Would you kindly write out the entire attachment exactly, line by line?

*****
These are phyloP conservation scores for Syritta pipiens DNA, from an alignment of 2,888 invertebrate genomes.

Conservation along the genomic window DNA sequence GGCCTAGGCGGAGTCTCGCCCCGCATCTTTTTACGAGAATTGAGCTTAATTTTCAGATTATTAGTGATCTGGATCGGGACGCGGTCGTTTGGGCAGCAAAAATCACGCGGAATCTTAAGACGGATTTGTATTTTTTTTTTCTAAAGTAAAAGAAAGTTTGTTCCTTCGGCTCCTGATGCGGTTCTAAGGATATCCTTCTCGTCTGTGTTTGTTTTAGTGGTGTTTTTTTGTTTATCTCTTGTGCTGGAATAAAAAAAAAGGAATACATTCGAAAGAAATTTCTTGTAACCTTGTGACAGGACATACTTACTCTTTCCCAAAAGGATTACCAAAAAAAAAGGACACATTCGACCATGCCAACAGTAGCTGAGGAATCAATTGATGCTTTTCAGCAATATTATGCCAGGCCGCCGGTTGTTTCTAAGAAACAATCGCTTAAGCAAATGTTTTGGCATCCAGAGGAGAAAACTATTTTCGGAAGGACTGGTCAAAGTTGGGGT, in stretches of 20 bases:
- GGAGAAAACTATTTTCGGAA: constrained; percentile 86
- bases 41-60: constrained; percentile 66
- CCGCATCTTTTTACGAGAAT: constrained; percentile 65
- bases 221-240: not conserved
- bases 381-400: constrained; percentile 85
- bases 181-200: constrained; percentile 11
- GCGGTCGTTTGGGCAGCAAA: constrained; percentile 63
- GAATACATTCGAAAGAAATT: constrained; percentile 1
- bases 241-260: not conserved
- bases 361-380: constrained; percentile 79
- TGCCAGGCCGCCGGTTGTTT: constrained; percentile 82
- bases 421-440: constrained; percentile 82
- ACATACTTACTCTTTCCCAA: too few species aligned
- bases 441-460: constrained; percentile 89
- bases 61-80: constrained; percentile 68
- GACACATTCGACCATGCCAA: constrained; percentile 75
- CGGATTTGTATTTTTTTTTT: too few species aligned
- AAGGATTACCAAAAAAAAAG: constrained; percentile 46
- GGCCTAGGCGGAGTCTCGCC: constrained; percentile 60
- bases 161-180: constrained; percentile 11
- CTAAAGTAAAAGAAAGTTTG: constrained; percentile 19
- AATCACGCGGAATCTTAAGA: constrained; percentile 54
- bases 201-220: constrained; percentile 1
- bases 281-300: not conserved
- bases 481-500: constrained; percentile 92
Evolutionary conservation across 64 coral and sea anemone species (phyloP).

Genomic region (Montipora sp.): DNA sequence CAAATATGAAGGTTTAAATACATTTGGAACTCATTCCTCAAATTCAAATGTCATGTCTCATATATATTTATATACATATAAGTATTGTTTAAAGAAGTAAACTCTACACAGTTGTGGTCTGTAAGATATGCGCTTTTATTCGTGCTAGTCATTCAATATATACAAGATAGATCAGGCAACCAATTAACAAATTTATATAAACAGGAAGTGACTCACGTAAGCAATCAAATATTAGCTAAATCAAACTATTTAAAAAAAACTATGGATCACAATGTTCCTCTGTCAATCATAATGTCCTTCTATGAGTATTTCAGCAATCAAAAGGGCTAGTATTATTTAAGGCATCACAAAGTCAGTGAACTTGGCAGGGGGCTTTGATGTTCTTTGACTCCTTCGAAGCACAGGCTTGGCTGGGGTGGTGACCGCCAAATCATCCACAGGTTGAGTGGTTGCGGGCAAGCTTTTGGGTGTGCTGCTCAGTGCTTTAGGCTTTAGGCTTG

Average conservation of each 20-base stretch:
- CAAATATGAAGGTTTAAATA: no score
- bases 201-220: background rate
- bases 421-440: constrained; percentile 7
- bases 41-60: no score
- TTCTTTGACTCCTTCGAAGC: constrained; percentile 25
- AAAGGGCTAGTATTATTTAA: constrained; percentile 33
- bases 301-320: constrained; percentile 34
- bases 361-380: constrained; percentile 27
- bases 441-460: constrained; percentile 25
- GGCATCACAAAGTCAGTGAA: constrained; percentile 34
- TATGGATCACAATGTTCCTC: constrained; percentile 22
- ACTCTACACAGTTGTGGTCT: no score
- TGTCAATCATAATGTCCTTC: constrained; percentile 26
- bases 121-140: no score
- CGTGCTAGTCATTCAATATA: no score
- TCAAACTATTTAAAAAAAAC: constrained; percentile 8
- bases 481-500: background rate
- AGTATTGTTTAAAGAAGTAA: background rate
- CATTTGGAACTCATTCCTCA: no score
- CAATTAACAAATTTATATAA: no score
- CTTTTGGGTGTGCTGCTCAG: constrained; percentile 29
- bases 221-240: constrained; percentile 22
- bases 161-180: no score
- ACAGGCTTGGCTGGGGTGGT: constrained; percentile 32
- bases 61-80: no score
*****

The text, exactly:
These are phyloP conservation scores for Syritta pipiens DNA, from an alignment of 2,888 invertebrate genomes.

Conservation along the genomic window DNA sequence GGCCTAGGCGGAGTCTCGCCCCGCATCTTTTTACGAGAATTGAGCTTAATTTTCAGATTATTAGTGATCTGGATCGGGACGCGGTCGTTTGGGCAGCAAAAATCACGCGGAATCTTAAGACGGATTTGTATTTTTTTTTTCTAAAGTAAAAGAAAGTTTGTTCCTTCGGCTCCTGATGCGGTTCTAAGGATATCCTTCTCGTCTGTGTTTGTTTTAGTGGTGTTTTTTTGTTTATCTCTTGTGCTGGAATAAAAAAAAAGGAATACATTCGAAAGAAATTTCTTGTAACCTTGTGACAGGACATACTTACTCTTTCCCAAAAGGATTACCAAAAAAAAAGGACACATTCGACCATGCCAACAGTAGCTGAGGAATCAATTGATGCTTTTCAGCAATATTATGCCAGGCCGCCGGTTGTTTCTAAGAAACAATCGCTTAAGCAAATGTTTTGGCATCCAGAGGAGAAAACTATTTTCGGAAGGACTGGTCAAAGTTGGGGT, in stretches of 20 bases:
- GGAGAAAACTATTTTCGGAA: constrained; percentile 86
- bases 41-60: constrained; percentile 66
- CCGCATCTTTTTACGAGAAT: constrained; percentile 65
- bases 221-240: not conserved
- bases 381-400: constrained; percentile 85
- bases 181-200: constrained; percentile 11
- GCGGTCGTTTGGGCAGCAAA: constrained; percentile 63
- GAATACATTCGAAAGAAATT: constrained; percentile 1
- bases 241-260: not conserved
- bases 361-380: constrained; percentile 79
- TGCCAGGCCGCCGGTTGTTT: constrained; percentile 82
- bases 421-440: constrained; percentile 82
- ACATACTTACTCTTTCCCAA: too few species aligned
- bases 441-460: constrained; percentile 89
- bases 61-80: constrained; percentile 68
- GACACATTCGACCATGCCAA: constrained; percentile 75
- CGGATTTGTATTTTTTTTTT: too few species aligned
- AAGGATTACCAAAAAAAAAG: constrained; percentile 46
- GGCCTAGGCGGAGTCTCGCC: constrained; percentile 60
- bases 161-180: constrained; percentile 11
- CTAAAGTAAAAGAAAGTTTG: constrained; percentile 19
- AATCACGCGGAATCTTAAGA: constrained; percentile 54
- bases 201-220: constrained; percentile 1
- bases 281-300: not conserved
- bases 481-500: constrained; percentile 92
Evolutionary conservation across 64 coral and sea anemone species (phyloP).

Genomic region (Montipora sp.): DNA sequence CAAATATGAAGGTTTAAATACATTTGGAACTCATTCCTCAAATTCAAATGTCATGTCTCATATATATTTATATACATATAAGTATTGTTTAAAGAAGTAAACTCTACACAGTTGTGGTCTGTAAGATATGCGCTTTTATTCGTGCTAGTCATTCAATATATACAAGATAGATCAGGCAACCAATTAACAAATTTATATAAACAGGAAGTGACTCACGTAAGCAATCAAATATTAGCTAAATCAAACTATTTAAAAAAAACTATGGATCACAATGTTCCTCTGTCAATCATAATGTCCTTCTATGAGTATTTCAGCAATCAAAAGGGCTAGTATTATTTAAGGCATCACAAAGTCAGTGAACTTGGCAGGGGGCTTTGATGTTCTTTGACTCCTTCGAAGCACAGGCTTGGCTGGGGTGGTGACCGCCAAATCATCCACAGGTTGAGTGGTTGCGGGCAAGCTTTTGGGTGTGCTGCTCAGTGCTTTAGGCTTTAGGCTTG

Average conservation of each 20-base stretch:
- CAAATATGAAGGTTTAAATA: no score
- bases 201-220: background rate
- bases 421-440: constrained; percentile 7
- bases 41-60: no score
- TTCTTTGACTCCTTCGAAGC: constrained; percentile 25
- AAAGGGCTAGTATTATTTAA: constrained; percentile 33
- bases 301-320: constrained; percentile 34
- bases 361-380: constrained; percentile 27
- bases 441-460: constrained; percentile 25
- GGCATCACAAAGTCAGTGAA: constrained; percentile 34
- TATGGATCACAATGTTCCTC: constrained; percentile 22
- ACTCTACACAGTTGTGGTCT: no score
- TGTCAATCATAATGTCCTTC: constrained; percentile 26
- bases 121-140: no score
- CGTGCTAGTCATTCAATATA: no score
- TCAAACTATTTAAAAAAAAC: constrained; percentile 8
- bases 481-500: background rate
- AGTATTGTTTAAAGAAGTAA: background rate
- CATTTGGAACTCATTCCTCA: no score
- CAATTAACAAATTTATATAA: no score
- CTTTTGGGTGTGCTGCTCAG: constrained; percentile 29
- bases 221-240: constrained; percentile 22
- bases 161-180: no score
- ACAGGCTTGGCTGGGGTGGT: constrained; percentile 32
- bases 61-80: no score